Perhaps you’ve seen the trailer for San Andreas, a movie in which a massive quake rocks northern California, toppling skyscrapers and propelling a massive tsunami toward the Golden Gate Bridge.
Just a kilometer from the San Andreas Fault sits SLAC National Accelerator Laboratory, home to a painstakingly calibrated particle accelerator. Which may elicit the question: Why build there? Isn’t a tectonic warzone a tough place to do physics?
The answer, it turns out, is yes and no. SLAC sits on relatively good soil that doesn’t amplify ground movement, says Scott DeBarger, department head of mechanical engineering for accelerators. And despite the location of the accelerator, the number of major earthquakes centered nearby has been minimal. The most recent big quake was the 6.9-magnitude Loma Prieta earthquake in 1989, which displaced several portions of the laboratory site by about a centimeter and gave it a bit of a tilt.
“It was a lengthy process of going back and putting things back where they needed to be,” says DeBarger, who was on site when the earthquake hit. But adjusting magnets and accelerator components isn’t as big a deal as it might seem.
SLAC’s accelerator was installed with an alignment system that allows engineers to establish a 3-kilometer straight line along the length of the tunnel. Using lenses and a laser beam inserted at one end, they can check how precisely any component along the line is situated.
Almost all of the magnets have adjustable supports under them, either handled manually with wrenches or controlled precisely with motors. Sections of the accelerator are aligned to the submillimeter level—and some things, like the center of the quadrupole magnets that focus the beam, are precise to within half the width of a human hair.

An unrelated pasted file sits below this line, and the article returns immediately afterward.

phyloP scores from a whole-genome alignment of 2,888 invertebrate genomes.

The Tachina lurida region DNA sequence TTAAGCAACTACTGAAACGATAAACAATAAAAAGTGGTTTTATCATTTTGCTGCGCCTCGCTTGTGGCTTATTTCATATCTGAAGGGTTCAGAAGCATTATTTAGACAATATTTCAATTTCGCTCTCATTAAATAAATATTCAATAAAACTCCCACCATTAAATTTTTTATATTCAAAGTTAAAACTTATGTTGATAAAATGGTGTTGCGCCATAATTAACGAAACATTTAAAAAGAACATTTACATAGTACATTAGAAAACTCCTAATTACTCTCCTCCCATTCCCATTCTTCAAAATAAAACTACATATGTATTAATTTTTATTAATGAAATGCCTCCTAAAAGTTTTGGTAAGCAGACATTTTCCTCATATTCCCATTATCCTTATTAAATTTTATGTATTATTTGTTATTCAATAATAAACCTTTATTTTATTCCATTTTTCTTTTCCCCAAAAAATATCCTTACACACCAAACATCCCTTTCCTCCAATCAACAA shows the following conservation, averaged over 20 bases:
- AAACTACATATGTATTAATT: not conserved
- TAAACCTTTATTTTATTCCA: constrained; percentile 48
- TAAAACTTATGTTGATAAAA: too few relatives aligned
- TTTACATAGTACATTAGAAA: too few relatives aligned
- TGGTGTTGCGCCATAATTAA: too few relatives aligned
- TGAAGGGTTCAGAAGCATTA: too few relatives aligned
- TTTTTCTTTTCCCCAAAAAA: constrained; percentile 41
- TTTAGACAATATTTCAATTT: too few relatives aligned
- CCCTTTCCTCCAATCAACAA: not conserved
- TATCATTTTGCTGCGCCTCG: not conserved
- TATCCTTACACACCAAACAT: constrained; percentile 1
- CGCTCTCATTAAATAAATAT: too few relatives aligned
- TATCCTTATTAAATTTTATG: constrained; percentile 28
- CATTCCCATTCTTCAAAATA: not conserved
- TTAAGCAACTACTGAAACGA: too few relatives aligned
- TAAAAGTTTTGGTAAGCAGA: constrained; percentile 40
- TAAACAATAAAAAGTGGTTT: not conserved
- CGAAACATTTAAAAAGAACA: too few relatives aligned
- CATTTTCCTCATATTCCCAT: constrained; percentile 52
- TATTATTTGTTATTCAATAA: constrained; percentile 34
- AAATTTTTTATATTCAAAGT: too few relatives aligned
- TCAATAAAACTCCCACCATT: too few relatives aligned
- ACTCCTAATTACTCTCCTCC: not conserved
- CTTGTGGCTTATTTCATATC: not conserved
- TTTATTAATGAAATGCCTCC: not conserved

For safety, the accelerator components are designed to satisfy building requirements that other structures are beholden to, whether they’re coffee shops or skyscrapers. “It becomes one of the loads you design for,” DeBarger says. “Elements are specifically planned to resist horizontal and vertical loads” that come with earthquakes. And since they happen so infrequently, earthquakes aren’t even the major factor in design.
“You want the accelerator to be well positioned and stiff, so that during the regular operation, normal vibrations don’t cause the components to shift all over the place,” DeBarger says. “Stiffness requirements are often more demanding than the strength requirements.”
If an earthquake happened while the accelerator was on, the magnets might move and steer the beam outside its normal space.
“In such an event, our beam containment system would detect the mis-steered beam and shut off the accelerator,” DeBarger says. The accelerator is also shielded to prevent any harmful radiation from escaping.
While most of the accelerator is built to withstand major earth motions, the rare piece of scientific equipment is seismically isolated. SLAC’s fragile BaBar detector, which operated at the accelerator from 1999 to 2008, was designed to stay stationary during earthquakes while the ground moved around it. Instead of building the entire detector to resist the forces associated with earthquakes, scientists chose to accommodate potential ground motion by providing break points for equipment that connected to the detector.
With a number of nearby faults and a major California earthquake predicted within the next 30 years, SLAC has a response plan in place for when “The Big One” hits.
Should a major earthquake occur, teams will assess the condition of buildings and systems. Then professionals will be brought in to stabilize things and fix what’s broken. That’s when people like DeBarger will worry about realigning rogue accelerator pieces by asking themselves, “What’s its position, and what position does it have to be in to run?”